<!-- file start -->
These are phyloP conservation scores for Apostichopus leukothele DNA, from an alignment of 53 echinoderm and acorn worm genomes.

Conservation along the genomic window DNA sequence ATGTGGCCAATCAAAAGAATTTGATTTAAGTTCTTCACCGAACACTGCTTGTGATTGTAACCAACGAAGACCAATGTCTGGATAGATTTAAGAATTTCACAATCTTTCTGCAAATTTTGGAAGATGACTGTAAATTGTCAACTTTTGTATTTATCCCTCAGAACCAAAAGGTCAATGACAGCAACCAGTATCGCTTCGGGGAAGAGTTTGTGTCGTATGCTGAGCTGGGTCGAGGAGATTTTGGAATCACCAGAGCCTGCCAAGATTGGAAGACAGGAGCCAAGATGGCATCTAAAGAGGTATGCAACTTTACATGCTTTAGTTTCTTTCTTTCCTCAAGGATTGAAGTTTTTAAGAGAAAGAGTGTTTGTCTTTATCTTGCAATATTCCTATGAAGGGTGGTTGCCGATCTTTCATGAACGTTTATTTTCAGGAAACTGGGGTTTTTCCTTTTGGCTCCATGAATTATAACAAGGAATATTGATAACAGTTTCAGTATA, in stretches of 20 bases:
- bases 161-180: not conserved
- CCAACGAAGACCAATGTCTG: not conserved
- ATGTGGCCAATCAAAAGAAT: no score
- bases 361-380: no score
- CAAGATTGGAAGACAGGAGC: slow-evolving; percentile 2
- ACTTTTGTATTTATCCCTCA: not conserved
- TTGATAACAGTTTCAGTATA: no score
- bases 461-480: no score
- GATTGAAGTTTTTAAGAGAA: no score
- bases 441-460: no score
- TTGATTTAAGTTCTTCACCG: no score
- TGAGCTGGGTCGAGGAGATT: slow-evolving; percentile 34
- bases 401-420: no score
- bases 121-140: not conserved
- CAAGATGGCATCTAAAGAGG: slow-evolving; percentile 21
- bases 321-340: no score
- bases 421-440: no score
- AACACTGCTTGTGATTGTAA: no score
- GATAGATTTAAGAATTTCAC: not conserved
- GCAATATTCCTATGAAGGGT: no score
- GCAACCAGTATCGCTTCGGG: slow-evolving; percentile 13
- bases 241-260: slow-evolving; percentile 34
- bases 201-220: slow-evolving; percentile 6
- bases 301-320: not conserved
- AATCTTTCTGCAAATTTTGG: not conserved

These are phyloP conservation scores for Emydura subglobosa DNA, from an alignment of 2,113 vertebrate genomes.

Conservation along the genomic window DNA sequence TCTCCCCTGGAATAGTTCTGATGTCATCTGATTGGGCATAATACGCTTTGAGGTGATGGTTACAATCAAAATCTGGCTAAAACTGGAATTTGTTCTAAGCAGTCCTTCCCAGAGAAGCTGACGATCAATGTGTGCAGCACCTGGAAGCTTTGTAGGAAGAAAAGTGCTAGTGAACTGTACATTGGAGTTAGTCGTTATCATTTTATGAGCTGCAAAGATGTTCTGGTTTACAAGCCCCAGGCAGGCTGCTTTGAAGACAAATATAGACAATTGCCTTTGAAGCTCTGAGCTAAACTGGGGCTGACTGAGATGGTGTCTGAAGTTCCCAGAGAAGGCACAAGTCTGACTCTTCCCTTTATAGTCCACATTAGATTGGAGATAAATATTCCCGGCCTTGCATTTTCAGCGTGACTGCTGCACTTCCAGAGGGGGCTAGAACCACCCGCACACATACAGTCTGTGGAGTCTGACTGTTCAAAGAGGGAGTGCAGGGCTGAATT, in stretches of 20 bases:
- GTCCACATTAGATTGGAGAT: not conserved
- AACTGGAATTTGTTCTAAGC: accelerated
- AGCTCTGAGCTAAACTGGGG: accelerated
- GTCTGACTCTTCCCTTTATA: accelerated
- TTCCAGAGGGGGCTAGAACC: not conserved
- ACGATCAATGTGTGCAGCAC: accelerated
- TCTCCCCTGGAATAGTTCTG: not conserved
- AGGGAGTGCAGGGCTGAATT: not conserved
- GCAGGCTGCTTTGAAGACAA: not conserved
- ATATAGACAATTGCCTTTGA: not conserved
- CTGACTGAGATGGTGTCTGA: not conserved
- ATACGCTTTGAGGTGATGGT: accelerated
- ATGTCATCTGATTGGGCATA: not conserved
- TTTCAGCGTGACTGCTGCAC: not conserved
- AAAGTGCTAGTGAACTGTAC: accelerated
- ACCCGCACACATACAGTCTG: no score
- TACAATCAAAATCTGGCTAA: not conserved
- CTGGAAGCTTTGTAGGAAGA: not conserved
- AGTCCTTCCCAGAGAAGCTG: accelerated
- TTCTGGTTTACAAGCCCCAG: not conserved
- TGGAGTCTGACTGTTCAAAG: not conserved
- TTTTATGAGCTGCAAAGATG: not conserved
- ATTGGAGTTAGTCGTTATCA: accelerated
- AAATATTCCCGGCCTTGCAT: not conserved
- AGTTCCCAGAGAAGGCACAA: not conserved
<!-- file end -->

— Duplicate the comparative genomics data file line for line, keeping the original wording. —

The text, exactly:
These are phyloP conservation scores for Apostichopus leukothele DNA, from an alignment of 53 echinoderm and acorn worm genomes.

Conservation along the genomic window DNA sequence ATGTGGCCAATCAAAAGAATTTGATTTAAGTTCTTCACCGAACACTGCTTGTGATTGTAACCAACGAAGACCAATGTCTGGATAGATTTAAGAATTTCACAATCTTTCTGCAAATTTTGGAAGATGACTGTAAATTGTCAACTTTTGTATTTATCCCTCAGAACCAAAAGGTCAATGACAGCAACCAGTATCGCTTCGGGGAAGAGTTTGTGTCGTATGCTGAGCTGGGTCGAGGAGATTTTGGAATCACCAGAGCCTGCCAAGATTGGAAGACAGGAGCCAAGATGGCATCTAAAGAGGTATGCAACTTTACATGCTTTAGTTTCTTTCTTTCCTCAAGGATTGAAGTTTTTAAGAGAAAGAGTGTTTGTCTTTATCTTGCAATATTCCTATGAAGGGTGGTTGCCGATCTTTCATGAACGTTTATTTTCAGGAAACTGGGGTTTTTCCTTTTGGCTCCATGAATTATAACAAGGAATATTGATAACAGTTTCAGTATA, in stretches of 20 bases:
- bases 161-180: not conserved
- CCAACGAAGACCAATGTCTG: not conserved
- ATGTGGCCAATCAAAAGAAT: no score
- bases 361-380: no score
- CAAGATTGGAAGACAGGAGC: slow-evolving; percentile 2
- ACTTTTGTATTTATCCCTCA: not conserved
- TTGATAACAGTTTCAGTATA: no score
- bases 461-480: no score
- GATTGAAGTTTTTAAGAGAA: no score
- bases 441-460: no score
- TTGATTTAAGTTCTTCACCG: no score
- TGAGCTGGGTCGAGGAGATT: slow-evolving; percentile 34
- bases 401-420: no score
- bases 121-140: not conserved
- CAAGATGGCATCTAAAGAGG: slow-evolving; percentile 21
- bases 321-340: no score
- bases 421-440: no score
- AACACTGCTTGTGATTGTAA: no score
- GATAGATTTAAGAATTTCAC: not conserved
- GCAATATTCCTATGAAGGGT: no score
- GCAACCAGTATCGCTTCGGG: slow-evolving; percentile 13
- bases 241-260: slow-evolving; percentile 34
- bases 201-220: slow-evolving; percentile 6
- bases 301-320: not conserved
- AATCTTTCTGCAAATTTTGG: not conserved

These are phyloP conservation scores for Emydura subglobosa DNA, from an alignment of 2,113 vertebrate genomes.

Conservation along the genomic window DNA sequence TCTCCCCTGGAATAGTTCTGATGTCATCTGATTGGGCATAATACGCTTTGAGGTGATGGTTACAATCAAAATCTGGCTAAAACTGGAATTTGTTCTAAGCAGTCCTTCCCAGAGAAGCTGACGATCAATGTGTGCAGCACCTGGAAGCTTTGTAGGAAGAAAAGTGCTAGTGAACTGTACATTGGAGTTAGTCGTTATCATTTTATGAGCTGCAAAGATGTTCTGGTTTACAAGCCCCAGGCAGGCTGCTTTGAAGACAAATATAGACAATTGCCTTTGAAGCTCTGAGCTAAACTGGGGCTGACTGAGATGGTGTCTGAAGTTCCCAGAGAAGGCACAAGTCTGACTCTTCCCTTTATAGTCCACATTAGATTGGAGATAAATATTCCCGGCCTTGCATTTTCAGCGTGACTGCTGCACTTCCAGAGGGGGCTAGAACCACCCGCACACATACAGTCTGTGGAGTCTGACTGTTCAAAGAGGGAGTGCAGGGCTGAATT, in stretches of 20 bases:
- GTCCACATTAGATTGGAGAT: not conserved
- AACTGGAATTTGTTCTAAGC: accelerated
- AGCTCTGAGCTAAACTGGGG: accelerated
- GTCTGACTCTTCCCTTTATA: accelerated
- TTCCAGAGGGGGCTAGAACC: not conserved
- ACGATCAATGTGTGCAGCAC: accelerated
- TCTCCCCTGGAATAGTTCTG: not conserved
- AGGGAGTGCAGGGCTGAATT: not conserved
- GCAGGCTGCTTTGAAGACAA: not conserved
- ATATAGACAATTGCCTTTGA: not conserved
- CTGACTGAGATGGTGTCTGA: not conserved
- ATACGCTTTGAGGTGATGGT: accelerated
- ATGTCATCTGATTGGGCATA: not conserved
- TTTCAGCGTGACTGCTGCAC: not conserved
- AAAGTGCTAGTGAACTGTAC: accelerated
- ACCCGCACACATACAGTCTG: no score
- TACAATCAAAATCTGGCTAA: not conserved
- CTGGAAGCTTTGTAGGAAGA: not conserved
- AGTCCTTCCCAGAGAAGCTG: accelerated
- TTCTGGTTTACAAGCCCCAG: not conserved
- TGGAGTCTGACTGTTCAAAG: not conserved
- TTTTATGAGCTGCAAAGATG: not conserved
- ATTGGAGTTAGTCGTTATCA: accelerated
- AAATATTCCCGGCCTTGCAT: not conserved
- AGTTCCCAGAGAAGGCACAA: not conserved